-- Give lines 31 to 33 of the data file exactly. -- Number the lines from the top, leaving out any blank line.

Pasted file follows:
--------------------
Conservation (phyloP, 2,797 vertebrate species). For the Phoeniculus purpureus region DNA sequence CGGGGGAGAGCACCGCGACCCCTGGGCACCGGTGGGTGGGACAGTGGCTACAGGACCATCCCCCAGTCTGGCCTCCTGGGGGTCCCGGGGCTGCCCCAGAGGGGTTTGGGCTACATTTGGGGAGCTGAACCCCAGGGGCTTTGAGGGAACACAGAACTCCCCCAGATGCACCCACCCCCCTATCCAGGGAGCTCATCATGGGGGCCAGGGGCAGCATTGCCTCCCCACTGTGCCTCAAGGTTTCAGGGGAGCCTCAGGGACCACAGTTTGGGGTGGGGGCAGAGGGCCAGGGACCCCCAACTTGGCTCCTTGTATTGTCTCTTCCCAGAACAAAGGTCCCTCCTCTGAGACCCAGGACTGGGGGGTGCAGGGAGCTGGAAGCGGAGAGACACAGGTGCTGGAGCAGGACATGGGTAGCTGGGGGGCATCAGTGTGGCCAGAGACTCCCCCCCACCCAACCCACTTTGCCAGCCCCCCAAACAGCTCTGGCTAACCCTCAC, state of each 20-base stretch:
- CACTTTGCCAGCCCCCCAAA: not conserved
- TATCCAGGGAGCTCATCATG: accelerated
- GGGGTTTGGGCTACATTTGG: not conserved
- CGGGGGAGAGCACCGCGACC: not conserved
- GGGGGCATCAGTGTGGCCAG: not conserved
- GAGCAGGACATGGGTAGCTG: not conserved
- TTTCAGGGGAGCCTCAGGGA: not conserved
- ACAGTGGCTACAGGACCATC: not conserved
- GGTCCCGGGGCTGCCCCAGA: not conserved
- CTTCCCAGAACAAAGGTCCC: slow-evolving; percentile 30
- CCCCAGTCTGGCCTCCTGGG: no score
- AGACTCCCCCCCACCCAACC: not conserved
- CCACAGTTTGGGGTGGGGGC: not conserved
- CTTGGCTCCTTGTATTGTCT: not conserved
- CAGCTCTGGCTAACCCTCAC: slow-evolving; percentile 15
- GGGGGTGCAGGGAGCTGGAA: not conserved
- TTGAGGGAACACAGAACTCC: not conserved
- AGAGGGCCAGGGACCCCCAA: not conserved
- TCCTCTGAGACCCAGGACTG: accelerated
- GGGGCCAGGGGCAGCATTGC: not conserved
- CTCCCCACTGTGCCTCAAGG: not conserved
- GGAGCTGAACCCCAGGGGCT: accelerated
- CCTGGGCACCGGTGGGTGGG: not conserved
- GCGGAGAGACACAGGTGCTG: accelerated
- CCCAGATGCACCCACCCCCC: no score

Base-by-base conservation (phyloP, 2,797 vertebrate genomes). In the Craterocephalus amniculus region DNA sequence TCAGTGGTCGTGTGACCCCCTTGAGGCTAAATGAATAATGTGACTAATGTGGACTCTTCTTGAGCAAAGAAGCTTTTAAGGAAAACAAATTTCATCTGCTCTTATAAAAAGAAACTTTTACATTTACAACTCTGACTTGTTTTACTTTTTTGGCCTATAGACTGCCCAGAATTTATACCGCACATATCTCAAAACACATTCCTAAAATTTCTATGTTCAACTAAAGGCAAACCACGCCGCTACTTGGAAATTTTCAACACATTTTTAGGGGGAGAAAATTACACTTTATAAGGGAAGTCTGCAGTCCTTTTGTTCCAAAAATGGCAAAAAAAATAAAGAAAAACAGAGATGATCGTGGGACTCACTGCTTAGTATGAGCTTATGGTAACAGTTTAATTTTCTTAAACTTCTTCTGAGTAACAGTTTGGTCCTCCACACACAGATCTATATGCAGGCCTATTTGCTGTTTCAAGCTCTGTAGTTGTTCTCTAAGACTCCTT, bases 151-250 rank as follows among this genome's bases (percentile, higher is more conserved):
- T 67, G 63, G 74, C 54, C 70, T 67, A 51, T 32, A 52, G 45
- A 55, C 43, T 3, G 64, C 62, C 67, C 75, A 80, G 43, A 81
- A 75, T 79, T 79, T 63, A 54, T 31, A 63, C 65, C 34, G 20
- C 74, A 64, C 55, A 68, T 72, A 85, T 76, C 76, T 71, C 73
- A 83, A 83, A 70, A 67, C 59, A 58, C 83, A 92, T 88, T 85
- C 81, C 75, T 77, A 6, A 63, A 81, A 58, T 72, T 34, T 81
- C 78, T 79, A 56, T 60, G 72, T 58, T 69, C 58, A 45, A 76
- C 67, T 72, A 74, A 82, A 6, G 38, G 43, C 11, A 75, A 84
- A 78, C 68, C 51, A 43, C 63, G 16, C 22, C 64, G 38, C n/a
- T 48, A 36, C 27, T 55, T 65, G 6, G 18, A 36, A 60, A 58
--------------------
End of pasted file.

- C 74, A 64, C 55, A 68, T 72, A 85, T 76, C 76, T 71, C 73
- A 83, A 83, A 70, A 67, C 59, A 58, C 83, A 92, T 88, T 85
- C 81, C 75, T 77, A 6, A 63, A 81, A 58, T 72, T 34, T 81